Ladies and Gentlemen??

On Friday we attended the homecoming parade for Warsaw and Hamilton schools. The parade was up in Hamilton this year, and Lizzy was on one of the floats as a “cheerleader.” It was a beautiful day, and Martin got a bunch of candy thrown to him. Success!!

Next to us were about four high school age boys, who kept running over in front of Martin to grap candy up off of the ground, sometimes wrestling each other for it. On one hand, I suppose that could have been amusing. My wife and I, however, were both appalled at how these boys interacted with some of the girls from the floats. Some of the girls would throw, and I mean throw candy at the boys, trying to hit them and the boys of course would perform all sorts of idiotic behaviors in front of them. Absolutely no respect either way. And why should there be, when the girls do not act like ladies, and the boys do not act like gentlemen. It really is appalling to watch. Girls hitting boys, boys swatting at girls, being sarcastic with each other, yelling at each other, calling each other names, it is so disturbing. Susan is reminded quite often that she is not to act like that.

I wonder sometimes what this means for our culture. Not only is there very little respect paid toward adults and teachers, but there is virtually no respect between peers. Look, I don’t expect kids to act like grown-ups. Kids will be kids. But shouldn’t there be at least the beginnings of lady-like and gentleman-like behavior in these kids? I was not real schooled in the ways of respectful behavior, but I do at least remember my dad always telling me to open the door for my date (all 3 of them in high school). I would never have even thought of swatting a girl, or trying to slap her butt. It makes me sad to watch it.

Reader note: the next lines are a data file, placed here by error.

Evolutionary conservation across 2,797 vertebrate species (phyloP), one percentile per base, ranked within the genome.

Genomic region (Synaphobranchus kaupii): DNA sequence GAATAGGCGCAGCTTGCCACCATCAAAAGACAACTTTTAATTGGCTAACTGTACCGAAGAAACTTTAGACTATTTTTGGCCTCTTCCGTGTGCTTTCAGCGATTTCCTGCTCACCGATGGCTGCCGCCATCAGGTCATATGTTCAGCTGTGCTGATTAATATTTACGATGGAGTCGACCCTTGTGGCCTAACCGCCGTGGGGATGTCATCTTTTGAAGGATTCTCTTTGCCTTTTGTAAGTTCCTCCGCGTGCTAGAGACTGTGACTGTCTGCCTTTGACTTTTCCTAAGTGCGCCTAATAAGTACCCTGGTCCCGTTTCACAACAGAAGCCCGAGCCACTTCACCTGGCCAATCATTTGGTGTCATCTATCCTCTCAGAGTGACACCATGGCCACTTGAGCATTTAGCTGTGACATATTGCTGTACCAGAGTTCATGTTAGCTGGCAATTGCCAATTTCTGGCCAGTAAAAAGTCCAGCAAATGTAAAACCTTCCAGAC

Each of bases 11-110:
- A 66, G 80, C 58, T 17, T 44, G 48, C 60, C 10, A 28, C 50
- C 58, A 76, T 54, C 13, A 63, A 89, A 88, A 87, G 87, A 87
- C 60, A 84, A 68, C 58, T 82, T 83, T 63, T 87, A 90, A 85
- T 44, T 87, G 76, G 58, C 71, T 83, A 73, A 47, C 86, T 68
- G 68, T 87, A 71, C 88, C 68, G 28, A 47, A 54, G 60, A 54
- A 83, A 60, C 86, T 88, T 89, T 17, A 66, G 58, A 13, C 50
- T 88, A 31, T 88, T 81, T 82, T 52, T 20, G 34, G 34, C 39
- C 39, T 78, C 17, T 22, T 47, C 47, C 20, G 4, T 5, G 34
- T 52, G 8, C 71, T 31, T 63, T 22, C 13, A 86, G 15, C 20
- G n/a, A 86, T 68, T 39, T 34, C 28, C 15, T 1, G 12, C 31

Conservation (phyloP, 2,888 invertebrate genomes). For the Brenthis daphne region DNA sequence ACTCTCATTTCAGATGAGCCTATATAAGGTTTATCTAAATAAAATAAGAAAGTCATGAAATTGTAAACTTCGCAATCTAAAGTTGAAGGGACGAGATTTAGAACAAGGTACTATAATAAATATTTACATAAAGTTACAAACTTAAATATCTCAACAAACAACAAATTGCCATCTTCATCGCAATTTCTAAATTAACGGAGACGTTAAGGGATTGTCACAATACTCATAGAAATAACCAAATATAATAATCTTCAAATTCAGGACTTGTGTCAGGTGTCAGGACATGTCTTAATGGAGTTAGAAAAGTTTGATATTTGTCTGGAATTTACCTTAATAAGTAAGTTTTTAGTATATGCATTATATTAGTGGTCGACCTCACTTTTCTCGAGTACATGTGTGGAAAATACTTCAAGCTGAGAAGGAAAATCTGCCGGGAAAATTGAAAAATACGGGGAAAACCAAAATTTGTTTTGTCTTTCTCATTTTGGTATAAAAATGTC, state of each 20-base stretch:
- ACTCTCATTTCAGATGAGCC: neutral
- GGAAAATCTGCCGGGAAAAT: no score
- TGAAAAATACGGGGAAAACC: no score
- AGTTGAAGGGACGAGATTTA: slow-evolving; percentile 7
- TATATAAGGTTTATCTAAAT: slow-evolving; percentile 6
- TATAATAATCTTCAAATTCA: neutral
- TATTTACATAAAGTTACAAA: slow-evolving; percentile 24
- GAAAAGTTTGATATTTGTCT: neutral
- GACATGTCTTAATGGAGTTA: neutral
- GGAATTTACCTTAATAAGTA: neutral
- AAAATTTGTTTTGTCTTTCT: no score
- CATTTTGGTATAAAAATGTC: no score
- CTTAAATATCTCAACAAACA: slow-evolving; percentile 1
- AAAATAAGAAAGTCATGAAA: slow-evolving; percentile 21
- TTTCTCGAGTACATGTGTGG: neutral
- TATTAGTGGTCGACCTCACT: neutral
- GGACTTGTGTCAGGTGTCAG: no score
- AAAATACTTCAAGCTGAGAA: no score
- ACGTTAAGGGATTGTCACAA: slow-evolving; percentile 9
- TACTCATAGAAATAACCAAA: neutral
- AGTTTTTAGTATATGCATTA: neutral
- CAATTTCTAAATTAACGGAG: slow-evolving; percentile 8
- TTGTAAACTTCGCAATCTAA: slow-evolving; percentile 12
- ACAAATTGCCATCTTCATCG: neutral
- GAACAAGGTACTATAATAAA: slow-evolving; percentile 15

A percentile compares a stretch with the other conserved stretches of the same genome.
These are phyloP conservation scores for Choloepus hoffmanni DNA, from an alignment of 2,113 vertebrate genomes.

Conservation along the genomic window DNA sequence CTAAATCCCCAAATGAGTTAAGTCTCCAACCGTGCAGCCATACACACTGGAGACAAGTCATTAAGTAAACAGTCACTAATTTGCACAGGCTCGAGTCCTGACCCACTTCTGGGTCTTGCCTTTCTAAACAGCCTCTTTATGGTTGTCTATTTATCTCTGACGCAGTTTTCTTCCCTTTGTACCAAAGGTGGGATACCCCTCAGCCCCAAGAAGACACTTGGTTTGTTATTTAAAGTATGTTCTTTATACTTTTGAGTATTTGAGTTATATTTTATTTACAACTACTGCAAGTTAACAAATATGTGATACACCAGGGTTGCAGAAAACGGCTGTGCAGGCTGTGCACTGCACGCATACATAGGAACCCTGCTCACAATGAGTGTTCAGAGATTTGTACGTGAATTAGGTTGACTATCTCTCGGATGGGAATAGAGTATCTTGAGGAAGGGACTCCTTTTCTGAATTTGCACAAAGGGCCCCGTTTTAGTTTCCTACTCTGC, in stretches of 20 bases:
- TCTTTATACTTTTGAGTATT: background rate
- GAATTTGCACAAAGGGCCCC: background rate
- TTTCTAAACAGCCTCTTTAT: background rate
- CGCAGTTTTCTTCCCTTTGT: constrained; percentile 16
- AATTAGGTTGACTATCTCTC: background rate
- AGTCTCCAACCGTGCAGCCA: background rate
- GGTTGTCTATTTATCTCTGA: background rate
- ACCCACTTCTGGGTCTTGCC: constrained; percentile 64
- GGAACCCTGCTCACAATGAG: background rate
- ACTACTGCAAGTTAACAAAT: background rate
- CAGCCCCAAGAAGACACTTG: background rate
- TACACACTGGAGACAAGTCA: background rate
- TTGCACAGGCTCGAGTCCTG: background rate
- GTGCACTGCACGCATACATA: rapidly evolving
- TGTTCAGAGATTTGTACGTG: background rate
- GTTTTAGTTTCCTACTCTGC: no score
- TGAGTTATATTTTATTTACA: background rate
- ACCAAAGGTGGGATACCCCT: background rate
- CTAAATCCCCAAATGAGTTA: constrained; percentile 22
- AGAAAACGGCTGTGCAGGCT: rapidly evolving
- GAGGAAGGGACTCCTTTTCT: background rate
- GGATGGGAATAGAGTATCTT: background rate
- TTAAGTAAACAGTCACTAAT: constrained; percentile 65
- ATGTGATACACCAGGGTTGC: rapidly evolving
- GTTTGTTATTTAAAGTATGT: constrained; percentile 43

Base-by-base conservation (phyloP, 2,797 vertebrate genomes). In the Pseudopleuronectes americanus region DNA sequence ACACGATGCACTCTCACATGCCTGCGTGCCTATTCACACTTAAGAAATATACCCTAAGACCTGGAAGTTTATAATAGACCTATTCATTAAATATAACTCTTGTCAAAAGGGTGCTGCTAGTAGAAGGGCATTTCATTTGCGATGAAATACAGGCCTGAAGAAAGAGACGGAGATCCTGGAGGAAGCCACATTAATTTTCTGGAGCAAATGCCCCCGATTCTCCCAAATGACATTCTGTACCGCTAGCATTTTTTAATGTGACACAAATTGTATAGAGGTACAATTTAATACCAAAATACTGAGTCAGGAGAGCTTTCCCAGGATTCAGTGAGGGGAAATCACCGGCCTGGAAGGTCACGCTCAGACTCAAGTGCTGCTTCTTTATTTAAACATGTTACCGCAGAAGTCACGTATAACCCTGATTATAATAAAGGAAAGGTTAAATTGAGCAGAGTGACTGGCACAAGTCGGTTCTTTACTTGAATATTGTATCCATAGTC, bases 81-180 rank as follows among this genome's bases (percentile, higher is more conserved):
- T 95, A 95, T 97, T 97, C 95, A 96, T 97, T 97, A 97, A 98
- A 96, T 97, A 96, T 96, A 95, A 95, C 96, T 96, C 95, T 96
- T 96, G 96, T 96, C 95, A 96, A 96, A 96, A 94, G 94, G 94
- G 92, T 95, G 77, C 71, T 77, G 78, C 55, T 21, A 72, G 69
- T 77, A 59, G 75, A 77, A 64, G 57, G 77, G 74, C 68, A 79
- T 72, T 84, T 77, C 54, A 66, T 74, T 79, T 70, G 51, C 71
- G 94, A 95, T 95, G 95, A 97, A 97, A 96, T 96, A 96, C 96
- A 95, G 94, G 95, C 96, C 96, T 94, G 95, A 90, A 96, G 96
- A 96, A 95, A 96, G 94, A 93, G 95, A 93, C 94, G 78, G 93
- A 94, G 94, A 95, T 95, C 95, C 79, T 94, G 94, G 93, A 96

As an experiment, in my junior confirmation class a few years back, I tried to instill a little respect in the boys and girls towards me and each other. We began always with Vespers up in the church, and then reconvened downstairs. While I was putting my vestments away in the sacristy, the two boys and two girls went downstairs (these were 5th and 6th graders by the way). When I came into the room, they were expected to stand, and greet me: “Good afternoon Pastor Beisel” in unison. Then, I would greet them, and they would sit down, girls first, then the boys. It took maybe 3 weeks of prompting them to do this, and after that they were trained. They did it without any prompting, without any complaint. They just knew it was expected. I didn’t make a big deal of it, just told them what they had to do, and that was it. I wish this kind of thing would be done in our schools today. Imagine the respect it would foster. But, alas, I doubt this would ever be supported, unless it was a special school. I pray that my kids will grow up being respectful of adults and each other, sinfulness notwithstanding of course.


About Rev. Paul L. Beisel

Graduate of Concordia Theological Seminary, Fort Wayne, IN in 2001 (M Div.) and 2004 (S.T.M.); LC-MS Pastor and Adjunct Instructor for John Wood Community College; Husband of Amy and father of Susan, Elizabeth, Martin, and Theodore.
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